British voters would vote 59-41 to stay in the European Union, if given the option, after a six-point swing away from Brexit, an opinion poll showed yesterday, the highest recorded support for EU membership in such a survey since the 2016 referendum. Taking into account the findings of this survey, would it be democratic to push ahead with Brexit when only 40 per cent of the population now support it? British voters did back "Leave" but at the same time, and as a result of the very poor "Remain" campaign, did anyone really know how difficult it would be to leave the European Union and all the implications for the British economy and jobs?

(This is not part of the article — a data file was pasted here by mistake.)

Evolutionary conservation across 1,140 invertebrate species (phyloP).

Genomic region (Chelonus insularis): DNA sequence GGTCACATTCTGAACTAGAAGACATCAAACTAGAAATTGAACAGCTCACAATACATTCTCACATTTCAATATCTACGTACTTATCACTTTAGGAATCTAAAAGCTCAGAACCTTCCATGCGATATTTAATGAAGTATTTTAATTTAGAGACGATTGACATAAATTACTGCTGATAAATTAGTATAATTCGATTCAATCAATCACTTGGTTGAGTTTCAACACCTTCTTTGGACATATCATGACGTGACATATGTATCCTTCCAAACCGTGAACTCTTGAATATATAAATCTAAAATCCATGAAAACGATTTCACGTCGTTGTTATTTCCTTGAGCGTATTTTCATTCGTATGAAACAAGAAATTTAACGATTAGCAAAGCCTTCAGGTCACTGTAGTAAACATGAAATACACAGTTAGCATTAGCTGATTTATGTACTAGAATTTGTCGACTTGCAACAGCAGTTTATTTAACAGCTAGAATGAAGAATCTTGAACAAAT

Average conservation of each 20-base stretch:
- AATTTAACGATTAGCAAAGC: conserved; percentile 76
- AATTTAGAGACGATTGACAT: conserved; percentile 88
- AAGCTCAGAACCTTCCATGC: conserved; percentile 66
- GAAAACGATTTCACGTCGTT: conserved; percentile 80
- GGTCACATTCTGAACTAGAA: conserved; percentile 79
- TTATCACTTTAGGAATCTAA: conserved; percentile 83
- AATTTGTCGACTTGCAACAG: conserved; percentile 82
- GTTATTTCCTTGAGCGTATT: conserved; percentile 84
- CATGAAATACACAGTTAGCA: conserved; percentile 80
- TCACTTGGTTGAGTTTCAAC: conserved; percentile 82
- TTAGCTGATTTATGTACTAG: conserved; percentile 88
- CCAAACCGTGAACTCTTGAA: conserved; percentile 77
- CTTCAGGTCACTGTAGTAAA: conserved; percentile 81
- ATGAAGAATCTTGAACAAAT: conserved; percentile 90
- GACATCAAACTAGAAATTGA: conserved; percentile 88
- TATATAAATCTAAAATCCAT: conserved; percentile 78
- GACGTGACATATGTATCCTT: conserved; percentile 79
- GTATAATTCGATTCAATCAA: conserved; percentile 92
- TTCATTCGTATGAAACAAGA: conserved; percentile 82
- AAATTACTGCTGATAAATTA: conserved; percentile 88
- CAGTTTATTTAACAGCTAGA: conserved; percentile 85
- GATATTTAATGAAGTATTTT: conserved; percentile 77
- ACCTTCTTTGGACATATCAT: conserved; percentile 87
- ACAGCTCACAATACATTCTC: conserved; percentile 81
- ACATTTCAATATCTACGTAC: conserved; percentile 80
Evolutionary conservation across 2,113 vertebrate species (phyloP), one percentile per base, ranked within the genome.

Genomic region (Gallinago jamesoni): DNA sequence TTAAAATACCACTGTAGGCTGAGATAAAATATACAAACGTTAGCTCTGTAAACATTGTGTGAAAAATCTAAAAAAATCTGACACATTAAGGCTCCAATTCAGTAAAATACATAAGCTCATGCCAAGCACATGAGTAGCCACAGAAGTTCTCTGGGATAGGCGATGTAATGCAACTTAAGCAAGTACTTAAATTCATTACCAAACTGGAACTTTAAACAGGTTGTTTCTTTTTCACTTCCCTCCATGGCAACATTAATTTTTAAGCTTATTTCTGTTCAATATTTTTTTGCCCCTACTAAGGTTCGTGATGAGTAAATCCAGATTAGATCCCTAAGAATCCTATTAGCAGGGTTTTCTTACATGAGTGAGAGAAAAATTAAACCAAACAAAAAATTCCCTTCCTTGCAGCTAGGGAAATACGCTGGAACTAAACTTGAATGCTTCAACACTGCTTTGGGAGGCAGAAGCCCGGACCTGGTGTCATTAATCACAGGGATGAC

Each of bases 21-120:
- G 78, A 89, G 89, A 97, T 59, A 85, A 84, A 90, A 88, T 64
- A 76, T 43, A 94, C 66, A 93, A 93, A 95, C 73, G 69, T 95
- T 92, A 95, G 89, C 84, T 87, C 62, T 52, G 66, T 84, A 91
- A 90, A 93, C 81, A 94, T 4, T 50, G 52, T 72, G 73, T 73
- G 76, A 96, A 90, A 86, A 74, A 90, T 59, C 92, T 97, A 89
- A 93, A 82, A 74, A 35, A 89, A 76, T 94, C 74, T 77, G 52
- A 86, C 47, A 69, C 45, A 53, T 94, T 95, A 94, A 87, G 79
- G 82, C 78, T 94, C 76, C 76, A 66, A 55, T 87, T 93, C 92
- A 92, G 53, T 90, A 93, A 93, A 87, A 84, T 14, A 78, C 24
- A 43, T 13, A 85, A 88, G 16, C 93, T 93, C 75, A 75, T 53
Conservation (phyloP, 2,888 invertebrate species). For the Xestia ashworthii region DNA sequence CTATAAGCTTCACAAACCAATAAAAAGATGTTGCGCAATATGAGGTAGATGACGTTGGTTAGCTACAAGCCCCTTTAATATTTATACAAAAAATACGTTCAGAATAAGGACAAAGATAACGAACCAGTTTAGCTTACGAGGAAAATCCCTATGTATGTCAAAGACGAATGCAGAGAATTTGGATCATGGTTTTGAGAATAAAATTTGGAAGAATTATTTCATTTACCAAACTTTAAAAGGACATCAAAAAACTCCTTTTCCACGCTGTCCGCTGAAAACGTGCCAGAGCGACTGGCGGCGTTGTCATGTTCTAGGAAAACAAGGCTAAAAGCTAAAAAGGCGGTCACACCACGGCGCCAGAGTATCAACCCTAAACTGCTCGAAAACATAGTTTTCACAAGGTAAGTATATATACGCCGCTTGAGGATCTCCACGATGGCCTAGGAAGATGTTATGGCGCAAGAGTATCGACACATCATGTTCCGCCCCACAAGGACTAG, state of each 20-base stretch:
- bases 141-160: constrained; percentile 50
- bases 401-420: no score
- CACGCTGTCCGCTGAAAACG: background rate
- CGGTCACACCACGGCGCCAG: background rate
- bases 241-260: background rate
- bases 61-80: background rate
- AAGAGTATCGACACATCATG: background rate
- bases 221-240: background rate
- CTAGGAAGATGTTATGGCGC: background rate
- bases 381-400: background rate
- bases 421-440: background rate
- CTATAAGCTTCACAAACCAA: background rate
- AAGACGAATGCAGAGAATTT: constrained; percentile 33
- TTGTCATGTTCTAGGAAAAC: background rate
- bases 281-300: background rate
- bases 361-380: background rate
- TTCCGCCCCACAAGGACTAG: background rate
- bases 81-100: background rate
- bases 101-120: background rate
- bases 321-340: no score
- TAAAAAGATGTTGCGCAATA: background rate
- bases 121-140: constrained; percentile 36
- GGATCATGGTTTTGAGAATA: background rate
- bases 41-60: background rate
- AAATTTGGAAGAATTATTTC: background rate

I do not believe that Theresa May has a clear mandate to pull Britain out of the European Union when the opinion polls are giving such mixed messages. After all, leaving the European Union is probably one of the most controversial issues seen in Britain since the end of the Second World War. Unfortunately, both Labour and the Conservatives are so divided that they will never call for a new referendum. In Theresa May and Jeremy Corbyn the two main parties probably have their worst leaders in recent history. There is an opportunity for "Remain" to mount a last ditch effort to try and salvage Britain's membership of the European Union. The opinion polls show that they are in the right. All that is needed is the necessary political courage, which is sadly lacking at the moment.